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re: loads

I used to have a Low Wall in 38 WCF . I didn't want to cast my own and 38-40 cast bullets were scarce then so I used 170 gr flat point 10mm/40SW cast bullets . They worked wonderfully with an occasional clover leaf group at 50 yds .

Gil , I'm sure you'll get years of enjoyment out of the Colt . Great find sir !
 

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well that is a beauty....i think u got a beautiful nice original gun and i love the caliber too...well done
 
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Discussion Starter · #13 ·
Thanks! I'll post about my reloading experiments after I get all the tools I need. Not much on the .38-40 anywhere, compared to the other calibers... I would have loved to find accounts of people using it in the field, like you find everywhere about the .45 Colt and .44-40. I guess it's more of a rifle cartridge... I know what I might be looking for next year...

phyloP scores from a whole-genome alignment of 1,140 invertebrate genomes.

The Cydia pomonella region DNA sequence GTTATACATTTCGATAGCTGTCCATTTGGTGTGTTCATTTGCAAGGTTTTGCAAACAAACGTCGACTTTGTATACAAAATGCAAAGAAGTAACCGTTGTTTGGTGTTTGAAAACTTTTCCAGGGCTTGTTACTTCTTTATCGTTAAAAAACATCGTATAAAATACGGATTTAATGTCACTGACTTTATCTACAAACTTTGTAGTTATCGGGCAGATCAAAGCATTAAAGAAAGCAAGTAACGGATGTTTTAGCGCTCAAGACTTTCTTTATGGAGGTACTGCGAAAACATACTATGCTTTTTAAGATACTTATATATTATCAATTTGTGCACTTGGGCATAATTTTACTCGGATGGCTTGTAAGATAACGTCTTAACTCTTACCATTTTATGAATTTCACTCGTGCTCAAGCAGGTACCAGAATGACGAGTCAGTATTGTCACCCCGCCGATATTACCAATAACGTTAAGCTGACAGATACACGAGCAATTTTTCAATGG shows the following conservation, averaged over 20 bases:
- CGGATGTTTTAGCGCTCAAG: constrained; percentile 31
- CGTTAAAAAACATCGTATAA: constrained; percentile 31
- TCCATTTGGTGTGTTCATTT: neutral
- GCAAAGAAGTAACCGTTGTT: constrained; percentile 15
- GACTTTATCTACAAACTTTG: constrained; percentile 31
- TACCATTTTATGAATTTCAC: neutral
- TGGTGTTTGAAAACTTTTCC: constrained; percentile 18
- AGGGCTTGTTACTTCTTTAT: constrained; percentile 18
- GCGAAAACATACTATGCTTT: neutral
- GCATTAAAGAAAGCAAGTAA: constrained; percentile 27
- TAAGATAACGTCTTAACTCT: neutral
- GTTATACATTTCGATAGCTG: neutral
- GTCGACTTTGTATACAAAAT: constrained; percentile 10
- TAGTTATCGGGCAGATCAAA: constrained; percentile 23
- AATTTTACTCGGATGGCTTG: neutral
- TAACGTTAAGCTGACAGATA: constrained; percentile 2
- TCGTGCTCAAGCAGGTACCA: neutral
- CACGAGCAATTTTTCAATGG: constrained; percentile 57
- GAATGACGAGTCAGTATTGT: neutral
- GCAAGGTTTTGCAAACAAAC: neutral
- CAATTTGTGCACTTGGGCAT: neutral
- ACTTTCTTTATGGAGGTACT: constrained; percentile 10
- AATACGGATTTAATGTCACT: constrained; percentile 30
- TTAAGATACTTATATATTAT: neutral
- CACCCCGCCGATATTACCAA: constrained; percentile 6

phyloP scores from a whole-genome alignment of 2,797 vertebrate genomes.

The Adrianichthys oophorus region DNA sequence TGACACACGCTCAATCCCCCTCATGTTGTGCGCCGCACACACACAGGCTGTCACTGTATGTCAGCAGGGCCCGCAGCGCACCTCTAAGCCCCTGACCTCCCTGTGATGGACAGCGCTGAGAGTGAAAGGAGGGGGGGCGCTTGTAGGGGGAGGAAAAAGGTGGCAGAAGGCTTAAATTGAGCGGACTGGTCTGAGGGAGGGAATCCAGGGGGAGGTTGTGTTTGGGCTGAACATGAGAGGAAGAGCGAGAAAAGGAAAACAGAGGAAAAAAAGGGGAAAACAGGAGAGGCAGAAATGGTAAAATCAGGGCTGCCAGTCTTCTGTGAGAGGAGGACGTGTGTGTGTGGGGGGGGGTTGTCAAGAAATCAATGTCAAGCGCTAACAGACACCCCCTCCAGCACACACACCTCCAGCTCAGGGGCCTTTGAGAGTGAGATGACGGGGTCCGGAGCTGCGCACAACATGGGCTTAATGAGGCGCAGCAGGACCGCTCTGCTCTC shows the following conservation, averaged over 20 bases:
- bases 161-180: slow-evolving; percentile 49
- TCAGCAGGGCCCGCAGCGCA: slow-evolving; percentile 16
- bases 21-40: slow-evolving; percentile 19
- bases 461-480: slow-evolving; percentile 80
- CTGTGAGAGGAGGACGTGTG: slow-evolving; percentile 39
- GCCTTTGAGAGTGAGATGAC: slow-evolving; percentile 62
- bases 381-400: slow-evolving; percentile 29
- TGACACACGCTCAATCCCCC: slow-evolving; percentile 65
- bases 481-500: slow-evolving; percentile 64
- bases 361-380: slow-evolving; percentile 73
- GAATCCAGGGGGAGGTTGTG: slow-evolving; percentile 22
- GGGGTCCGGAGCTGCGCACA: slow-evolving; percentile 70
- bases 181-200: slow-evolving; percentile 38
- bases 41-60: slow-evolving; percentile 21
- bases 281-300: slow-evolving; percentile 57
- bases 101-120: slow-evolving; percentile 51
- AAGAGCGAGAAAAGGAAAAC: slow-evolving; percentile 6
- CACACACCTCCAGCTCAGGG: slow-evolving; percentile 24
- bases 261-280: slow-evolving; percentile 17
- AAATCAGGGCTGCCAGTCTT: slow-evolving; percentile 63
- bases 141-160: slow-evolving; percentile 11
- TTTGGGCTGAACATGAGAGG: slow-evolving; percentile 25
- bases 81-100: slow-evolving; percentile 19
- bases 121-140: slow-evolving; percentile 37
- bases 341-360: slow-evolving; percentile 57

Gil.
 

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Over the years I've been lucky enough to have 3 SSA's in 38/40. The first one was back in 1965. A 71/2'' US marked arsenal redone in 38/40 with newer barrel and cylinder along with nicely checkered grips marked Renaldo A Carr. the numbers were mismatched but the condition the gun was superb , not refinished. The second was a re nickeled 51/2'' Bisley 38/40 that I fitted a .41 Colt Cylinder to in 1968 and traded off to a fairly local fellow who's son still has it and occasionly askes me if'n I'd like it back but not for the $125. The third was a 43/4" SAA 38/40 I got from Douglas Carlson in the '80s. this was the most expensive one at $800. A good solid gun with the finish had turned a dark brown. Like other toys they were traded off over time. I did manage to hold on to the mould and GHI. Wish I still had the 71/2'' it was a beauty and great shooter.
Jay
 

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Discussion Starter · #15 ·